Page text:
Like the hyperlocal crime app Citizen, Neighbors drops the user in the bull’s-eye of a bustling emergency map, surrounding the home address with local crime reports and nearby surveillance videos to reinforce the perception that Ring’s technological fortress is necessary. At the same time, it wants to masquerade as a neighborly device. The official Ring YouTube channel is filled with user-generated videos that help inject its growing spy network with warmth and surprise, as the cameras catch spontaneous footage of good Samaritans, grazing cows and, of course, the company’s drivers caught in kooky scenarios, like in this entry from December: “Even a Giant Bear Will Not Stop This Amazon Driver From Making His Delivery.” Amazon obsessively surveils its workers through dashcams, smartphone monitors and machine-generated report cards, and these videos implicate the customer in that exercise, making the violation of driver privacy into a kind of internet-wide contest. The caption for Amazon’s bear video focuses on the heroic actions of a Ring user named Josh, who supposedly aided the delivery driver’s safety by “watching his exit the whole time” on the security camera.
As Amazon creates a new genre, it is revising the pop-cultural figure of the delivery person, who has long been cast as a beloved player in American life. The fictional postal worker, epitomized by Cliff in “Cheers” and Newman in “Seinfeld,” is a slightly pitiful character who demands an esteem he never quite receives. But the UPS guy (he is, with some notable exceptions, depicted as masculine) cuts a more respectable figure. In “The King of Queens,” in which Kevin James’s character works for the lightly fictionalized “IPS,” he is a jocular Everyman with a charming and beautiful wife. Elsewhere — in “Legally Blonde” and a 2019 New York Post profile of the “hot UPS delivery guy driving women crazy in NYC” — he is elevated to hunk status. He lifts heavy things and wears a uniform; in the summers, that uniform involves shorts. In any case, he is a familiar presence, a person who shows up at your office or apartment on a regular schedule to deliver something special and perhaps linger long enough to collect a signature. MadTV’s take on the character, Jaq the “UBS” guy, was in fact overly familiar — customers could never get him to leave.
Amazon has slain that particular fantasy. Its routes are often serviced by precarious gig workers, its quotas are too punishing to allow for socializing, and all potential human interactions have been replaced by one-way surveillance. In many of these TikTok videos, Amazon workers literally run in and out of the frame. If delivery drivers were once lightly teased or frequently ogled, now they are simply dehumanized, plugged into machine-run networks and expected to move product with robotic efficiency. The compulsory dance trend on TikTok suggests that customers, too, have come to see drivers as programmable. While the stunts may signal a faint desire to restore some human aspect to the delivery interaction, they are capable only of conjuring a thin and degrading spectacle.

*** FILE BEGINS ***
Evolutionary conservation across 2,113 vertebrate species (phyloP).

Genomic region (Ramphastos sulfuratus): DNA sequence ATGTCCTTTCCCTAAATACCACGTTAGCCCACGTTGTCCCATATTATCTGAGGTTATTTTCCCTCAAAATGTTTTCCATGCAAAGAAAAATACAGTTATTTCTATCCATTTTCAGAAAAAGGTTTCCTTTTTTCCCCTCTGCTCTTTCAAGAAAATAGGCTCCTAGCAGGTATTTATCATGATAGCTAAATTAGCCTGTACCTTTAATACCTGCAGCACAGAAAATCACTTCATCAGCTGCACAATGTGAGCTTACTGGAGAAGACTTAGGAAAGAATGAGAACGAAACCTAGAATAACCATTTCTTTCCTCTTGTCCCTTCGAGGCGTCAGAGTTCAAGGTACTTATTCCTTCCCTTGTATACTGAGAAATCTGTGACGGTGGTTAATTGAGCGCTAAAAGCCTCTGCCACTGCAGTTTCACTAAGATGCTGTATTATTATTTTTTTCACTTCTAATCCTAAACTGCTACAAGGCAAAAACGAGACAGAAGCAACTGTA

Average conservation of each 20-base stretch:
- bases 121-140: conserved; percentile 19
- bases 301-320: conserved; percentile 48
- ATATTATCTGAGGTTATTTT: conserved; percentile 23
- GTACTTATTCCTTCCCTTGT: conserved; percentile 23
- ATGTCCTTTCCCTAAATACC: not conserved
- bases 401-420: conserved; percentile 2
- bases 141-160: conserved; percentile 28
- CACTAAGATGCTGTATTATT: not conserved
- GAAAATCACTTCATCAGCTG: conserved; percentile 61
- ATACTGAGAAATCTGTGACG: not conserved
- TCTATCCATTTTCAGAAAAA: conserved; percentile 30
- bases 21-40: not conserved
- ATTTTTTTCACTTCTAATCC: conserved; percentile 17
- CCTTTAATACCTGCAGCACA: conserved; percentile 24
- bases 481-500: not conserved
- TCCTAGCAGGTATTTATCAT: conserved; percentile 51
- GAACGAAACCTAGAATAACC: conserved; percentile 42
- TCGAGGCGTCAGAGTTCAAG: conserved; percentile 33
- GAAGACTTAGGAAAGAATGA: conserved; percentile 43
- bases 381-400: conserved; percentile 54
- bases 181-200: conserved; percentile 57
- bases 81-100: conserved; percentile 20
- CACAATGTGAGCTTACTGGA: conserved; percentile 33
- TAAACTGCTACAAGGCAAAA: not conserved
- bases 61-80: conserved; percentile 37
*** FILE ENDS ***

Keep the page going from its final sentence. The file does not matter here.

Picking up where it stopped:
As the delivery driver has been downgraded in the American psyche, a new beloved character has arisen: the package itself. Now the driver has less status than the box. When a package arrives damaged, it’s an outrage. But when a driver slips on the steps and rolls around in agony, it’s 2.8 million views on TikTok. Much like Wilson the volleyball in “Cast Away,” which acts as an inert companion to Tom Hanks’s resourceful FedEx employee, the Amazon package with its smiling logo has been fashioned into a pandemic companion, pitched online as a source of “light and spirit,” or at least “cheaper than therapy,” during an isolating period. (Some of these posts are in fact seeded through Amazon’s influencer program.) In Amazon ads, the boxes giggle and sing as they journey from warehouse to porch.
Amazon’s aggressive shipping schedule may have turned home delivery into a quotidian event, but its surveillance tools have converted this process into a logistical saga that comes to a dramatic conclusion just outside your door — will they arrive, or won’t they? The dominant form of content posted to the Neighbors app is surveillance footage of a package theft, an attempted package theft or a suspected package theft that is not actually a package theft. Though Ring ostensibly exists to help deter crime, one gets the sense that these posters are in fact desperate for something to happen. The Ring trains its users to view everyone who approaches the door as a potential interloper in the central relationship between the customer and the box.